I was about three when a woman first encouraged my art habit.
My dad was resting his feet on a coffee table while watching television, and I was making childish scribbles on a notepad. I still have a faint recollection of deciding to draw a picture of my dad’s feet. Perhaps this is a false memory, but it feels accurate. If memory proves correct, I did this without much consideration. It was just something I felt like doing. At some point – probably at the “look at what I’ve done – phase, my parents took note of my youthful art, and noticed what they considered to be a rendering of my dad’s feet at a level well beyond my age. Whether or not they were correct (judge for yourself at right), I took note of the uproar, and the placement of the image in my dad’s prized Bible. (This fact would lead to its near-perfect preservation all these years later.)
After the success of my first piece of “art,” I remember my grandmother especially encouraging me to draw more. I remember this throughout my childhood. I rarely stopped drawing. I would fill boxes with images of space shuttles, whatever toy/cartoon combination I was most into at the moment and much more. Until her death when I was ten, my grandmother continued ceaselessly to cheer me on.
My father died exactly half a year after my drawing, and my mom joined my grandmother in encouraging my artistic pursuits. Mom had in particular dabbled in art through her life, and a few small paintings of hers impress me even to this day. She also took to making little renderings of comic strip panels to include in notes she would package in my lunches once I began school. This little glimmer of light created a fascination with the image, and its communicative capabilities. As I got older, I became involved in making these notes for my younger brother. I kept trying to one-up myself and create a fascinating storyline, one small frame at a time.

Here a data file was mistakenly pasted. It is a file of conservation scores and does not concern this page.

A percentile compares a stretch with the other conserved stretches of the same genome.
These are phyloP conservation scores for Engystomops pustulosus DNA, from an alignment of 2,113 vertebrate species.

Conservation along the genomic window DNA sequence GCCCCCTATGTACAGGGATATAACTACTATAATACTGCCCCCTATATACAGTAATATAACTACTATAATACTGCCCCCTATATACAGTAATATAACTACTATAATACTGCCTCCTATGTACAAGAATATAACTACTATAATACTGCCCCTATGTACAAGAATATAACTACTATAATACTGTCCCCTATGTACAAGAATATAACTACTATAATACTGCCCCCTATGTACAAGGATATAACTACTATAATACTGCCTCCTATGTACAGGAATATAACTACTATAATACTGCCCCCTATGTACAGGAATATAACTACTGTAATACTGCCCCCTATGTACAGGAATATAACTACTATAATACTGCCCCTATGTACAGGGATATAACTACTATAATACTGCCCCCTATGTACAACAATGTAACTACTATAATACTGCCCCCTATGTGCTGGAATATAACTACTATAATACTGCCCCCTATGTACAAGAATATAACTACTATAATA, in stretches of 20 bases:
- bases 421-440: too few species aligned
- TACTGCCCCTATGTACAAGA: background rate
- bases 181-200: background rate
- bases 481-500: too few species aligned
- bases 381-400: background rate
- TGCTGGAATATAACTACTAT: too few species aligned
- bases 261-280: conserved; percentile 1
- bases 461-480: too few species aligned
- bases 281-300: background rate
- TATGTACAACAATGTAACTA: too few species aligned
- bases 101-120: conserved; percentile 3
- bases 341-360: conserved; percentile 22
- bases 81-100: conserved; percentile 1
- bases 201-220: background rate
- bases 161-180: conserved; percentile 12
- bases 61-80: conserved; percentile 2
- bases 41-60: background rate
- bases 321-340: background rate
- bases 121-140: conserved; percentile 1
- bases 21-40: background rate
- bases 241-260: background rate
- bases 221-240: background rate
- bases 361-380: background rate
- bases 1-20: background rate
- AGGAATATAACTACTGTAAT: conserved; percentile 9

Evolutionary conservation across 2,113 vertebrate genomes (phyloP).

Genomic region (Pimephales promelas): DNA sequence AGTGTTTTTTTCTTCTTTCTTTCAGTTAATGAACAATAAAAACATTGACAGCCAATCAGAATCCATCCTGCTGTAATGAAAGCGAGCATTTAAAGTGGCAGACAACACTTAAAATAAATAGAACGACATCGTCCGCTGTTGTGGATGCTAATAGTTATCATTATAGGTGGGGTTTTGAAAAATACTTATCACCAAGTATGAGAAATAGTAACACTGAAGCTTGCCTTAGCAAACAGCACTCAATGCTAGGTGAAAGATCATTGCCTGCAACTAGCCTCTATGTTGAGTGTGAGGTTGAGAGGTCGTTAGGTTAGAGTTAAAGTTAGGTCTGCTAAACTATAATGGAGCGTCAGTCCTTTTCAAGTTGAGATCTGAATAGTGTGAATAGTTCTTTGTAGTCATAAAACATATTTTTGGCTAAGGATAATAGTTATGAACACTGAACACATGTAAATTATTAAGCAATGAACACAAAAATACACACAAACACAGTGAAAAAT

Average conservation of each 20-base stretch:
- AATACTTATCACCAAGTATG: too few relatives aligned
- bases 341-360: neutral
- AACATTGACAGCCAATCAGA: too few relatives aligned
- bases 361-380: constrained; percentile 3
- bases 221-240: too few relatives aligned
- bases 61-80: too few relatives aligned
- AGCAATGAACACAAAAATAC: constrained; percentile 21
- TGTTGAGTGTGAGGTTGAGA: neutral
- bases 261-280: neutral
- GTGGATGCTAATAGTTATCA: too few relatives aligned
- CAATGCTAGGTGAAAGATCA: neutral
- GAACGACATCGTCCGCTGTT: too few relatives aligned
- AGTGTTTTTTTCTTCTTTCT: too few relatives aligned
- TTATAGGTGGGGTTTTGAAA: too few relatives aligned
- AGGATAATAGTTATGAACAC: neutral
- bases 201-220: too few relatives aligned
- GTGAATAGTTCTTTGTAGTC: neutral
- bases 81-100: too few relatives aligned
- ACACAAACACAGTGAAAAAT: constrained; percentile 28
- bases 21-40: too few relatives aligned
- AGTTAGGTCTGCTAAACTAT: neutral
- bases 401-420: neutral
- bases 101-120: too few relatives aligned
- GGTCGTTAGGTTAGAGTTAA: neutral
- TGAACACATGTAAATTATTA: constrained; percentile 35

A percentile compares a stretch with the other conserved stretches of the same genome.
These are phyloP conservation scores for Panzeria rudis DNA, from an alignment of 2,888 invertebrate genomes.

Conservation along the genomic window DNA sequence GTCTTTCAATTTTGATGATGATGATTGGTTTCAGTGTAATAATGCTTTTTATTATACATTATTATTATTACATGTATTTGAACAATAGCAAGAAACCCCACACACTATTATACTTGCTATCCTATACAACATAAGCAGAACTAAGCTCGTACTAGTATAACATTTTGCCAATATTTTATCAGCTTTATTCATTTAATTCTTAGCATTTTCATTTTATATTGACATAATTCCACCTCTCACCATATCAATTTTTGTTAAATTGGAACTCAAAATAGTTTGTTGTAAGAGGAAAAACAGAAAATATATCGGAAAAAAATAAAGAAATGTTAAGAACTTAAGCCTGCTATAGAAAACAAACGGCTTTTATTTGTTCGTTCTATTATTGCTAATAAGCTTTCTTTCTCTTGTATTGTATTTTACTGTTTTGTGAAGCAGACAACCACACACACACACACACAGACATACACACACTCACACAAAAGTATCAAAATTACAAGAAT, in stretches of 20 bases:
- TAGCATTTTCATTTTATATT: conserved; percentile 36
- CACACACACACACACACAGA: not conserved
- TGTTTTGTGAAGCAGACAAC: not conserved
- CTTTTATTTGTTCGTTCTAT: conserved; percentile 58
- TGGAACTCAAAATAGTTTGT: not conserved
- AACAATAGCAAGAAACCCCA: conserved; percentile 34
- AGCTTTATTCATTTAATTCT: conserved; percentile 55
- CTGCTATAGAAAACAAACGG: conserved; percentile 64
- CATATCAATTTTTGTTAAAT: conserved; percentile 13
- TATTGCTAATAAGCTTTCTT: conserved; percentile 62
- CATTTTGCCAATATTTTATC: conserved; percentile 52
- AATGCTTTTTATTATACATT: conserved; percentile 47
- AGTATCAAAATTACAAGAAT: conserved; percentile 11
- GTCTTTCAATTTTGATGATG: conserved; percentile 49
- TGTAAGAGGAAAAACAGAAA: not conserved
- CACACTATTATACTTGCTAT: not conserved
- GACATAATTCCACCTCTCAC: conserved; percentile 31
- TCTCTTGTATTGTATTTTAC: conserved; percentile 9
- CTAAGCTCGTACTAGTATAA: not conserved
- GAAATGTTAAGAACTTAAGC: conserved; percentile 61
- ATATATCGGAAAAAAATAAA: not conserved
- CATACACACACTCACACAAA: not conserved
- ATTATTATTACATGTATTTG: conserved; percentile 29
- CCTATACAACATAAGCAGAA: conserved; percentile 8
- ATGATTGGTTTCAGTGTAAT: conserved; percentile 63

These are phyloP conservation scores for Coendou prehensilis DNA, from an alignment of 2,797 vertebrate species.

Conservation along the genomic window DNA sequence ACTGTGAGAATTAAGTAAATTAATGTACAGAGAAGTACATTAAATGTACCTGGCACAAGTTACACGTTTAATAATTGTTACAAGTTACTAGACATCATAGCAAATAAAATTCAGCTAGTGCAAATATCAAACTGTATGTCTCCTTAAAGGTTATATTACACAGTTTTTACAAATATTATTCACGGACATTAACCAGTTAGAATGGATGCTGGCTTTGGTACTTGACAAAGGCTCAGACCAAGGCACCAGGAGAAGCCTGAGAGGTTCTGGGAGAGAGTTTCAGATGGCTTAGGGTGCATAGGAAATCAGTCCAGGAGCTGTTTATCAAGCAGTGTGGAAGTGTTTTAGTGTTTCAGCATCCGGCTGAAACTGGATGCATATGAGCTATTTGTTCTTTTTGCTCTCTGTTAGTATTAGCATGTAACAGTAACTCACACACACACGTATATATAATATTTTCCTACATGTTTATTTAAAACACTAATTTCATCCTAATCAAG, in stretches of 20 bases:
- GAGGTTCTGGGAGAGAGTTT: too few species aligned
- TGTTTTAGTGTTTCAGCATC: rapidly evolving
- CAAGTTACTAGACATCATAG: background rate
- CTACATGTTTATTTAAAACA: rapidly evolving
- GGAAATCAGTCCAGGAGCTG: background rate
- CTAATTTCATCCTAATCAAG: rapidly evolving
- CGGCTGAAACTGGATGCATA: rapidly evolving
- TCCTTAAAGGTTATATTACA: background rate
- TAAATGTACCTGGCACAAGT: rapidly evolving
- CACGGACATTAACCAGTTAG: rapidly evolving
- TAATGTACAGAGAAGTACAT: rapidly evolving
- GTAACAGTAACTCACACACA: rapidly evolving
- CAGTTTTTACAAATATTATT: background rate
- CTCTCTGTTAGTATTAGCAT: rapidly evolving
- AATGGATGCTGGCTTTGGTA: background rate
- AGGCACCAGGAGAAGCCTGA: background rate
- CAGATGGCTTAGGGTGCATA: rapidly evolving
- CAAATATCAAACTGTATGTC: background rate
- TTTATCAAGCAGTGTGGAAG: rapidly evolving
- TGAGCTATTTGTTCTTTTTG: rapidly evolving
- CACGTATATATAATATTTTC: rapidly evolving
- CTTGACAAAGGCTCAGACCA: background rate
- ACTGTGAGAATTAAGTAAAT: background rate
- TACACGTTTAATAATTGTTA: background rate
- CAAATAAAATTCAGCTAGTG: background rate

These images might have been silly and were probably horribly drawn in comparison to my mom’s, but the creative storm they brewed deeply influenced me.
Being raised by two women, I had no concept of things like women being inferior in any way. Perhaps men could often lift more weight or hit harder, but the notion a woman does not have the mental capacity to accomplish anything a man would did not exist in my upbringing. My lack of social life probably contributed greatly to this, as I was rarely around boys that were not my brothers. That’s not to say I was oblivious to the many awful ways women can be treated by society, especially by men. I was just mostly insulated from it.
As years of drawing finally turned into an interest in photography, and then finally an interest in portrait photography, I encountered the problems of being a male making photographs of women. While I feel like this is another entry entirely – and truly, it is the focus of my photography this summer – I believe I’m at a particularly unusual and interesting place. I’ve joked often that I’m basically a woman, meaning that I don’t ascribe to many concepts of “manliness,“ nor do I often find many ways to relate to men beyond a mild interest in certain sports. I feel supremely more comfortable around women. I’m sure this has something to do with my heterosexuality, but I strongly believe it has more to do with the fact that I was raised by women and influenced by women at every turn in my life.
This class arrives at a perfect time in my study of this topic, and in my consideration of this daunting issue looming over my work and career as a photographer. I look forward to learning more, and I especially look forward to asking and hopefully finding answers through the lens.